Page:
US Retail Sales are due on Wednesday; the Core figure is expected to remain positive though slightly lower at 0.2%, while the Non-Core figure is forecast to dip in to negative territory at -0.1%. Traders are likely waiting for the next FOMC statement to see just how hawkish the members are for direction on the US Dollar.
Wednesday’s FOMC minutes took the market by surprise, in that the recent appreciation in the US dollar caused some concern from the FOMC members:
“During participants’ discussion of prospects for economic activity abroad, they commented on a number of uncertainties and risks attending the outlook. Over the inter-meeting period, the foreign exchange value of the dollar had appreciated, particularly against the euro, the yen, and the pound sterling. Some participants expressed concern that the persistent shortfall of economic growth and inflation in the euro area could lead to a further appreciation of the dollar and have adverse effects on the U.S. external sector. Several participants added that slower economic growth in China or Japan or unanticipated events in the Middle East or Ukraine might pose a similar risk. At the same time, a couple of participants pointed out that the appreciation of the dollar might also tend to slow the gradual increase in inflation toward the FOMC’s 2 percent goal.”
This new paragraph threw cold water over the US dollar’s recent unrelenting strength, causing other currencies to rally strongly such as the Euro – which gained one and a third cents against the US dollar in the hours afterwards. Such concerns were likely to appear eventually, given the pace and acceleration of the move downwards in EUR/USD. Such a rapid appreciation has the potential to lower the cost of imported goods such as oil and put downward pressure on inflation; for a central bank that is yet to reach its 2% inflation target this could be seen as a dangerous impediment. The market has been in disbelief over the FOMC’s interest rate forecasts, with the bond market pricing a lower federal funds rate than expected by the FOMC in their forecasts for some time.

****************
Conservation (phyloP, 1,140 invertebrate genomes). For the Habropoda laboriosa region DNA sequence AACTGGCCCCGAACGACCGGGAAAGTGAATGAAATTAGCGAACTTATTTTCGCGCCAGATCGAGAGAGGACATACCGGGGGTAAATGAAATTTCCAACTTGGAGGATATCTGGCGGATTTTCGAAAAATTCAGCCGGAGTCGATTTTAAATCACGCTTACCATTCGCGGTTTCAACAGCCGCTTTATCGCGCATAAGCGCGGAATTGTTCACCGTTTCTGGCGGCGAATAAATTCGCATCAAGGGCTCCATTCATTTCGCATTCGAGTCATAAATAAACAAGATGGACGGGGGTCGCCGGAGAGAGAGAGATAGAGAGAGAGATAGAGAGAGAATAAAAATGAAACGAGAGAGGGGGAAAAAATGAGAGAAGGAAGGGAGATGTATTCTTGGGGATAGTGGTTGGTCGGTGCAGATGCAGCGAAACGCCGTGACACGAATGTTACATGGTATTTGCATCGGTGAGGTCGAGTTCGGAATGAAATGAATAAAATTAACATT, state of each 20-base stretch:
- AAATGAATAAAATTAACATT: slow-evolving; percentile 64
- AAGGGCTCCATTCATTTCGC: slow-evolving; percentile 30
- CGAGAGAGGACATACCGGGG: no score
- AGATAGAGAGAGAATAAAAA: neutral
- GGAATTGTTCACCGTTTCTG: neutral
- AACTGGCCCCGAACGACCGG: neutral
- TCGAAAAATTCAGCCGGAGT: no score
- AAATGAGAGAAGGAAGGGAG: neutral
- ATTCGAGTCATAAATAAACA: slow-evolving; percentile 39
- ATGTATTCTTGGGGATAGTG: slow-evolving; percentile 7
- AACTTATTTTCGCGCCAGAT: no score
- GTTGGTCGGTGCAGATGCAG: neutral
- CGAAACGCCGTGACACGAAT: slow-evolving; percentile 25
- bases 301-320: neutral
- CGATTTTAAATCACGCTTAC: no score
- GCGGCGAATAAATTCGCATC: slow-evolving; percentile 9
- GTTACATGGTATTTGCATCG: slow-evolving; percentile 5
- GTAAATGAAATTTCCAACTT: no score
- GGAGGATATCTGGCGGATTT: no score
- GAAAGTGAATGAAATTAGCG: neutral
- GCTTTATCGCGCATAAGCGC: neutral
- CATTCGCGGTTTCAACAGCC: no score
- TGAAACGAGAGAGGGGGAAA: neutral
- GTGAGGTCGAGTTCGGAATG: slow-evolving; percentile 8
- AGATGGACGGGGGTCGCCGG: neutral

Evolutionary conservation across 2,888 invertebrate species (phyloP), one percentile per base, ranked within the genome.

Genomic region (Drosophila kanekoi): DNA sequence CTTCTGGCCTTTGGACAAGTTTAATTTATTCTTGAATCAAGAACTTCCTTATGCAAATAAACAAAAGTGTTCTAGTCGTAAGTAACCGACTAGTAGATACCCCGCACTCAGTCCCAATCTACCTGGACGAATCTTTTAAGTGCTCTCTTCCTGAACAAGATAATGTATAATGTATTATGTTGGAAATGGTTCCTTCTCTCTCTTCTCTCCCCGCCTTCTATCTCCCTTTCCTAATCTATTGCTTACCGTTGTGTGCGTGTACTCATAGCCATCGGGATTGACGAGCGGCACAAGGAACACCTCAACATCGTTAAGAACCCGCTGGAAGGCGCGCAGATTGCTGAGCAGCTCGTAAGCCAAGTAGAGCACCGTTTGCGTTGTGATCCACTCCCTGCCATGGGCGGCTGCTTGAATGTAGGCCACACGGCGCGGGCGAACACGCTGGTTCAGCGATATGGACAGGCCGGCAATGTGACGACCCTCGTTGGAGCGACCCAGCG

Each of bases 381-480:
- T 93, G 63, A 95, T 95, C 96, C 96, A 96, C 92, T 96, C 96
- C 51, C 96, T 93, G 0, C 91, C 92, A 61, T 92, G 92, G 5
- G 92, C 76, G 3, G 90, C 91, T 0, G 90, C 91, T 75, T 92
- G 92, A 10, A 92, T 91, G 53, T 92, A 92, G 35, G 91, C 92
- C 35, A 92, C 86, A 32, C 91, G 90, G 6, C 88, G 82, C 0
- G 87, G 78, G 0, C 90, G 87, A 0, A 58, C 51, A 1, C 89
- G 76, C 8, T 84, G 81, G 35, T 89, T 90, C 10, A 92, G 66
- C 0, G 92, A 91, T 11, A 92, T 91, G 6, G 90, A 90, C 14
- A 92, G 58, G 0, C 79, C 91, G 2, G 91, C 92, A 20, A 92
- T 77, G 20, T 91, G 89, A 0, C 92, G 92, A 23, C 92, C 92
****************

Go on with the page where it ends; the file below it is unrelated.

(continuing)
Australian employment data surprised to the downside yesterday – even after the seasonal adjustments were removed – with the number of employed people falling 29,700 against expectations of a 15,000-20,000 gain. If the seasonal adjustments were kept, this would have resulted in an even worse fall. The unemployment rate held steady at 6.10%. The data point was taken with a grain of salt; the Australian dollar fell initially as would normally be expected by a worse than expected data point, however the currency found many bidders soon afterwards and found itself a full cent higher before the end of the day. After the rally, the AUD fell back towards earlier levels and sits around the 0.87700 level.
The rest of the trading day is light on for high impact news, however Canadian employment data should provide some trading opportunities tonight, with economists expecting the addition of 18,700 employed people and the Unemployment Rate to hold firm at 7.0%
The RBA left rates unchanged yesterday as expected by a survey of economists; the RBA kept interest rates at 2.50% and did not substantially change the concurrently released statement dramatically. The bank kept the key phrase ‘a period of interest rate stability’ in the statement but discussed the level of the AUD in the wake of its recent decline:
“The exchange rate has declined recently, in large part reflecting the strengthening US dollar, but remains high by historical standards, particularly given the further declines in key commodity prices in recent months. It is offering less assistance than would normally be expected in achieving balanced growth in the economy.
Looking ahead, continued accommodative monetary policy should provide support to demand and help growth to strengthen over time. Inflation is expected to be consistent with the 2–3 per cent target over the next two years.